Splendid for storytimes or snuggles.

SEASIDE STROLL

The wonders of a winter walk.

This charming outing delights in many ways. First, the entire story is told with s-words, adjectives, verbs, and nouns: scruffy, slosh, and, best of all, standstill, as the two beachgoers, an adult and a child, encounter something special. Read more closely, it’s a poem with a pleasing rhythm and repetitions and a balanced, grammatical structure (explained further in an afterword). The text sits directly on full-bleed illustrations with just one or two lines to a spread, sometimes only a word. Pacing is also indicated with ellipses and page turns. “Slow steps—shuffle, straddle, saunter…sand” take the pair to the beach. Later there’s a “Steady step, solid step, shaky step…stumble,” and finally “Swift steps—scamper, scuttle, scurry…shower” before bedtime. Lechuga’s illustrations, done in an appropriately wintry, bleached-out palette, add depth and detail. The two have pale skin and straight light and darker brown hair for child and adult respectively. They dress appropriately for a cold winter walk. The adult’s A-shaped figure suggests possible pregnancy. The child carries a doll, which also wears a knitted cap. The beach they visit is full of wonders. Most astonishing are the crabs—who return, in this well-rounded tale, in a shared bedtime story. The winter landscape and changing sky are carefully depicted with added watercolor textures. One striking scene is a spread full of seabirds taking off as the girl approaches. “Super!”

Splendid for storytimes or snuggles. (suggestions for exploring the beach in winter) (Picture book. 3-7)

Pub Date: Jan. 19, 2021

ISBN: 978-1-58089-932-1

Page Count: 32

Publisher: Charlesbridge

Review Posted Online: Nov. 27, 2020

Kirkus Reviews Issue: Dec. 15, 2020

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Who ya gonna call? A different snowplow book.

SCOOPER AND DUMPER

Friends don’t let friends expire in snowdrifts.

Convoluted storytelling and confusing art turn a cute premise into a mishmash of a book. Scooper’s a front loader that works in the town salt yard, replenishing the snowplows that arrive. Dumper’s her best friend, more than happy to plow and salt the roads himself. When the big city calls in Dumper to help with a snow squall, he brushes off Scooper’s concerns. Yet slippery roads and a seven-vehicle pileup launch poor Dumper onto his side in a snowbank. Can Scooper overcome fears that she’s too slow and save the day? Following a plot as succinct as this should be a breeze, but the rhyming text obfuscates more than it clarifies. Lines such as, “Dumper’s here— / let’s rock ’n’ roll! / Big city’s callin’ for / some small-town soul” can prove impenetrable. The art of the book matches this confusion, with light-blue Dumper often hard to pick out among other, similarly colored vehicles, particularly in the snowstorm. Speech bubbles, as when the city calls for Scooper’s and Dumper’s help, lead to a great deal of visual confusion. Scooper is also featured sporting long eyelashes and a bow, lest anyone mistake the dithering, frightened truck as anything but female. (This book was reviewed digitally with 11-by-17-inch double-page spreads viewed at 16.8% of actual size.)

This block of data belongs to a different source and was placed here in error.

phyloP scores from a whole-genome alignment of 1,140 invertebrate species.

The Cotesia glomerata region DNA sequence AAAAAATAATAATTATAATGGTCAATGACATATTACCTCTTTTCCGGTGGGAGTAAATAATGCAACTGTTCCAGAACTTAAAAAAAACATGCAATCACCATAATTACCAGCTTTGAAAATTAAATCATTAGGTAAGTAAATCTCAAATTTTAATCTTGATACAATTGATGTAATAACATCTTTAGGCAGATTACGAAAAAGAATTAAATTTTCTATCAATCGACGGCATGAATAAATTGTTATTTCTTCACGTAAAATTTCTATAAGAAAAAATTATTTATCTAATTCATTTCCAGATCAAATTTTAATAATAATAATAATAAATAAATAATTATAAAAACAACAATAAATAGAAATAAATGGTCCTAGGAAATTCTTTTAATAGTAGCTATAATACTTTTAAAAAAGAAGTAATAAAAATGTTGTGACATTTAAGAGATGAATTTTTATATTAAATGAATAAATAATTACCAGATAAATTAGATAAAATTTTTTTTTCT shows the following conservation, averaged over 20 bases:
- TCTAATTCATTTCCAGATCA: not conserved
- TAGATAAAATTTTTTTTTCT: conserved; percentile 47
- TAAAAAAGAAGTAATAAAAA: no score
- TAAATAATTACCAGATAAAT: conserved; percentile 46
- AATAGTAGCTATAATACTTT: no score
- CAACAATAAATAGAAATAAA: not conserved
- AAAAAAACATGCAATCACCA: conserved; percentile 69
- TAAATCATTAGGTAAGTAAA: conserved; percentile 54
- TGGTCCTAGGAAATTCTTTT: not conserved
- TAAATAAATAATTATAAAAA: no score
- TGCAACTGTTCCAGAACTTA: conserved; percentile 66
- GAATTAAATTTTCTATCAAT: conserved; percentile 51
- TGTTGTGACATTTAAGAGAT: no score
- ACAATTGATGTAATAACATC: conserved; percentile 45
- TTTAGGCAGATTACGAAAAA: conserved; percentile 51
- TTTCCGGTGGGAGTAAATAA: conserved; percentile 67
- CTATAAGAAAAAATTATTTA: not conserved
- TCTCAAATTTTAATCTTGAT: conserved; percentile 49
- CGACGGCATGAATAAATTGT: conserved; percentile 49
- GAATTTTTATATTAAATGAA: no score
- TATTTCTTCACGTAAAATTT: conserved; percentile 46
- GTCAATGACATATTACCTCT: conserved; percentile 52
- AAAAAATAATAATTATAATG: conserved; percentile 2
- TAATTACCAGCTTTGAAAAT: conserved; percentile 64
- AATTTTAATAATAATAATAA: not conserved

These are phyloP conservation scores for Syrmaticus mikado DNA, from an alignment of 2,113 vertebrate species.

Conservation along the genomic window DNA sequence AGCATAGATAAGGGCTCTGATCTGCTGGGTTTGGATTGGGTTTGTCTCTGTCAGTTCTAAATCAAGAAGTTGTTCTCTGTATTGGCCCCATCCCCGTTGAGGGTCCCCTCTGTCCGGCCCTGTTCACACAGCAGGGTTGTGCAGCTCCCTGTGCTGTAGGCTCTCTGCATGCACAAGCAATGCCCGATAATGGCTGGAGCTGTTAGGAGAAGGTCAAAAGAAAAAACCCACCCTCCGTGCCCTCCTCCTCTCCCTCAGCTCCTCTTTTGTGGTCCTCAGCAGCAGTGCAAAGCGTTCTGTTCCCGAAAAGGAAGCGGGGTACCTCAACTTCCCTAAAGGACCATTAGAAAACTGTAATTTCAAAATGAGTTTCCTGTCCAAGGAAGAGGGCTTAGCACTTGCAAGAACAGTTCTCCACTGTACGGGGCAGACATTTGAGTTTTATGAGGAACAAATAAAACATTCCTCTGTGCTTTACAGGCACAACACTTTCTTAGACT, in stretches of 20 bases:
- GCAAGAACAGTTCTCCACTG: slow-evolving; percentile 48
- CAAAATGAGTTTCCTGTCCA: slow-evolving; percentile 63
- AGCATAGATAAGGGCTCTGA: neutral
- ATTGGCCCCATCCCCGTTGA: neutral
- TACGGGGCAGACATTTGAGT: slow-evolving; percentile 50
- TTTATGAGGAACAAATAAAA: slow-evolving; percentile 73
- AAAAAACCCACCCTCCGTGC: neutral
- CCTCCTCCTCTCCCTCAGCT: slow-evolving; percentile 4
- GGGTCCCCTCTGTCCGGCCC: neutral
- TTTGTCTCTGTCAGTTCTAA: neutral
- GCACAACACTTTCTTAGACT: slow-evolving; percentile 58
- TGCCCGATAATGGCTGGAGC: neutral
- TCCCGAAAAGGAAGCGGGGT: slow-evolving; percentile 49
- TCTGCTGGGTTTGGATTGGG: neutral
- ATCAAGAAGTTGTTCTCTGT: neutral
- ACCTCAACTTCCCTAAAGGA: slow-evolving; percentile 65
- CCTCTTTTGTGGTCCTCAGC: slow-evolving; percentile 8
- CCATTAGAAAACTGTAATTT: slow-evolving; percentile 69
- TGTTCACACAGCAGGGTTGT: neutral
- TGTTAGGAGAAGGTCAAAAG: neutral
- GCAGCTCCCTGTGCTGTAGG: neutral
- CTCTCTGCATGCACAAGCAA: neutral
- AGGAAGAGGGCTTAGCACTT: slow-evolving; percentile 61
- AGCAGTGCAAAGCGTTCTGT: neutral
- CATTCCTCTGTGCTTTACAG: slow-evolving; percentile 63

Who ya gonna call? A different snowplow book. (Picture book. 3-6)

Pub Date: Nov. 17, 2020

ISBN: 978-1-5420-9268-5

Page Count: 40

Publisher: Two Lions

Review Posted Online: Sept. 15, 2020

Kirkus Reviews Issue: Oct. 1, 2020

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A cozy read for bibliophiles.

SNOWMAN'S STORY

With echoes of “Frosty the Snowman” in the background, a snowman’s storybook within this wordless book delivers a comic wintertime romp.

Woodland creatures build a snowman, giving him a green book as a finishing touch. This addition comes right after a windswept top hat lands on his head, vivifying him à la Frosty. Hidden inside is a rabbit (it is a magic hat, after all); attentive readers will have seen the hat first on frontmatter pages and then with the bunny in the double-page spreads before the early ones devoted to the snowman’s construction. The snowman reads his book aloud to the animals, with the rabbit surreptitiously listening in, its ears poking out of the top of the hat. When the others all drift off to sleep, the bunny emerges and steals away with the book. A chase ensues across snowy terrain and through a series of pages (perhaps a few too many for good pacing) replete with comic-style panels. When the animals and snowman confront the rabbit in its tree-hollow home, its motivation for book thievery is revealed: This bunny has a family and wishes to share the story with its children. All’s well that ends well, and the animals convene (safely outside and away from the rabbit family’s crackling fireplace) to read together.

A cozy read for bibliophiles. (Picture book. 3-6)

Pub Date: Nov. 18, 2014

ISBN: 978-1-4778-4787-9

Page Count: 32

Publisher: Two Lions

Review Posted Online: Oct. 6, 2014

Kirkus Reviews Issue: Oct. 15, 2014

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